A recent additional evaluation tool uses portfolios to measure conceptual growth over time. We have been using student portfolios since 1993, mostly as self-evaluation instruments. This past year we instituted five common questions following the themes of our five educational threads that all students must respond to in each of their core mathematics courses. Each is supposed to be answered with a paragraph up to a half-page typewritten and included in the portfolio for each of the four courses. A couple of examples from this year are: (1) Define a function. Give an example of a function from this course and explain its use. (2) Discuss how a math modeling process is used in this course. Describe the impact of "assumptions" and how one can "validate" their model. Further, each subsequent portfolio must contain the responses to the questions from the previous course(s). This gives the student and faculty an example of an individual student's growth over the span of the four courses. Since we just started this year, we do not know how this will work. But we have hopes that this snapshot will be valuable to both the student and the faculty.
The references below proved excellent in shaping a consensus interpretation of the national reform movement. Further, the West Point Math Sciences Department was very good about articulating goals for the new curriculum (see appendix). The fact that they were written down allowed me to understand very quickly the stated focus of what I was trying to evaluate. It further allowed me to conclude that their stated goals had been accomplished. At the same time, the Fullan model provided a cogent model for evaluating educational change at the undergraduate level.
I understand that West Point is not the typical college, and for my dissertation  I devoted an entire appendix to the issue of generalizability. In this appendix I enclosed letters from prominent faculty familiar with our curricula from large research universities to small liberal arts colleges that supported the generalizability of the results. I believe that most of what I have related here is generalizable to other schools and other programs. The evaluation I have conducted is an example of the use of the model in  The bottom line is that the MAA model works and the assessment process can be very useful in informing senior faculty who must make curricular decisions.
In closing, assessment at the department level is a process that can involve the entire faculty, build consensus, inform decisions about improving curricular programs, and evaluate student learning over time. My experience with the evaluation of the curriculum reform at West Point is an example of this. I hope that the ideas posed here will encourage others to proactively design assessment programs with the goal of improving student learning.
 Fullan, M.G. The New Meaning of Educational Change (2nd ed.), Teachers College Press, New York, 1991.
 Mathematical Association of America. "Assessment of Student Learning for Improving the Undergraduate Major in Mathematics," Focus, 15 (3), 1995, pp. 24-28.
 National Council of Teachers of Mathematics. Curriculum and Evaluation Standards for School Mathematics, NCTM, Reston, VA, 1989.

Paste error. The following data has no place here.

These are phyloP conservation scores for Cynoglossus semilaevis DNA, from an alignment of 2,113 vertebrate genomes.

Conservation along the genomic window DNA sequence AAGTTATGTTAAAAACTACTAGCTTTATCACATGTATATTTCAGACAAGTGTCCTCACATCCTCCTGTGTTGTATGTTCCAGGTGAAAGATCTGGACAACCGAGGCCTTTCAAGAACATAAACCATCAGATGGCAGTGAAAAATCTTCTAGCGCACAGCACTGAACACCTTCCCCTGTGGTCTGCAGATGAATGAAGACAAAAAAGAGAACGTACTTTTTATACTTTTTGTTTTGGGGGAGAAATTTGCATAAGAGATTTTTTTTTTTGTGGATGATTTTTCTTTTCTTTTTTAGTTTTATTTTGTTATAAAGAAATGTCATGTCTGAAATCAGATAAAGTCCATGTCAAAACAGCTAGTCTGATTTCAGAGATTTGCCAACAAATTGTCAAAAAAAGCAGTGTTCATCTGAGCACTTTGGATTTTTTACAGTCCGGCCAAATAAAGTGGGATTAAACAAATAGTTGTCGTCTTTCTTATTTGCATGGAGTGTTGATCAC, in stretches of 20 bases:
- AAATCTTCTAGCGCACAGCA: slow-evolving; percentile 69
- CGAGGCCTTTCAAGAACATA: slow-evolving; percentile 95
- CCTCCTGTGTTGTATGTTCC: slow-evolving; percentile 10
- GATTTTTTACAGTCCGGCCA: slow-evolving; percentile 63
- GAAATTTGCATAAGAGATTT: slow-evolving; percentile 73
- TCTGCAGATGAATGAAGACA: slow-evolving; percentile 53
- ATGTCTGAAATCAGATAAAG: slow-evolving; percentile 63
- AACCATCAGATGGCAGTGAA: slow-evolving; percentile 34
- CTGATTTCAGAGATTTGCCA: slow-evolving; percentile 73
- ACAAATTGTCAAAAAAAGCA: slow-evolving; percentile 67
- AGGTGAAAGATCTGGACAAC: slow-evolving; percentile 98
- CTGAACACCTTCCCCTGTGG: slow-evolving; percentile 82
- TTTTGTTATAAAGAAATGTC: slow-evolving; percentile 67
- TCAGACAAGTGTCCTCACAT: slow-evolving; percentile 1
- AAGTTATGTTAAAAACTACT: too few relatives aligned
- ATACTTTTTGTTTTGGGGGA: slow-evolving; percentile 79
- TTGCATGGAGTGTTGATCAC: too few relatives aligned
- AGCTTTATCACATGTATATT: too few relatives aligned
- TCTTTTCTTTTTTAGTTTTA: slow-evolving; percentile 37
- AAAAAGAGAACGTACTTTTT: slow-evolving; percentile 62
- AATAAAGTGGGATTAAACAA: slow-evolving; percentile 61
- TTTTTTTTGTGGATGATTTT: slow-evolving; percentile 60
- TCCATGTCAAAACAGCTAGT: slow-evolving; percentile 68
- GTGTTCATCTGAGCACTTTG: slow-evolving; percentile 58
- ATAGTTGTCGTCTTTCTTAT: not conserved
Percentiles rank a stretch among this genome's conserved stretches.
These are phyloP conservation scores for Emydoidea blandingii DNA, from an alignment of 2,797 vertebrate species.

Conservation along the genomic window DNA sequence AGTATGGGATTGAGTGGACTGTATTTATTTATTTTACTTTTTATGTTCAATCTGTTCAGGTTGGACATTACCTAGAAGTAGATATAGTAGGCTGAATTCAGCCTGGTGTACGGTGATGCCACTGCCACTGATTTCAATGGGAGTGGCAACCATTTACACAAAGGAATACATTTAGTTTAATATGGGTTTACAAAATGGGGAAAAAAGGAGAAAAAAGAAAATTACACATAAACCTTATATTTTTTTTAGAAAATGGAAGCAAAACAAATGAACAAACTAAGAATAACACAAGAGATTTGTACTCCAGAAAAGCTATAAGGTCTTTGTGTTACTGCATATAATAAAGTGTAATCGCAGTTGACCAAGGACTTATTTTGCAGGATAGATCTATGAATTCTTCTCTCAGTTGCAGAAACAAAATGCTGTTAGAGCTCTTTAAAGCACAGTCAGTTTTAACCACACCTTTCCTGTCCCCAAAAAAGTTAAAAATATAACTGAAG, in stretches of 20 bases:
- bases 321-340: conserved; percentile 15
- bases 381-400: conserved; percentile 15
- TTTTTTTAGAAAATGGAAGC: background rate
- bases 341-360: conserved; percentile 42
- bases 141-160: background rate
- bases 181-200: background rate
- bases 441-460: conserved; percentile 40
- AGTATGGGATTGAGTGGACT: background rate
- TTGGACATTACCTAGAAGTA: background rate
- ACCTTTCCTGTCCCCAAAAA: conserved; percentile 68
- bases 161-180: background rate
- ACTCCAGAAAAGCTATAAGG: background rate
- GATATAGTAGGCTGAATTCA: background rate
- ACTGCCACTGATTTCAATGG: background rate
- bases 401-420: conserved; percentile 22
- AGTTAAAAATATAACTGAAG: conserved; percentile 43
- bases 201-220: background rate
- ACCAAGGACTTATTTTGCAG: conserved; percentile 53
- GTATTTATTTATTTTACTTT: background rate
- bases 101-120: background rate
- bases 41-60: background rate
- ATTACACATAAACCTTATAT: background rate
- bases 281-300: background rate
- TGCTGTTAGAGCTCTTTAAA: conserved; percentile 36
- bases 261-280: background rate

Steen, L.A., ed. Reshaping College Mathematics, MAA Notes Number 13, Mathematical Association of America, Washington DC, 1989.
 Tucker, A. ed. Recommendations for a General Mathematical Sciences Program: A Report of the Committee on the Undergraduate Program in Mathematics, Mathematical Association of America Washington, DC, 1981.
 West, R.D. Evaluating the Effects of Changing an Undergraduate Mathematics Core Curriculum which Supports Mathematics-Based Programs, UMI, Ann Arbor, MI, 1996.
1. Learn to use mathematics as a medium of communication that integrates numeric, graphic, and symbolic representations, structures ideas, and facilitates synthesis.
2. Understand the deductive character of mathematics, where a few principles are internalized and most notions are deduced therewith.
3. Learn that curiosity and an experimental disposition are essential, and that universal truths are established through proof.
4. Understand that learning mathematics is an individual responsibility, and that texts and instructors facilitate the process, but that concepts are stable and skills are transient and pertain only to particular applications.
5. Learn that mathematics is useful.
6. Encourage aggressive problem solving skills by providing ample opportunities throughout the core curriculum to solve meaningful practical problems requiring the integration of fundamental ideas encompassing one or more blocks of lessons.
7. Develop the ability to think mathematically through the introduction of the fundamental thought processes of discrete, continuous, and probabilistic mathematics.
8. Develop good scholarly habits promoting student independence and life-long learning ability.
9. Provide an orderly transition from the environment of the high school curriculum to the environment of an upper divisional college classroom.
10. Integrate computer technology throughout the four-semester curriculum.
11. Integrate mathematical modeling throughout
the curriculum to access the rich application problems.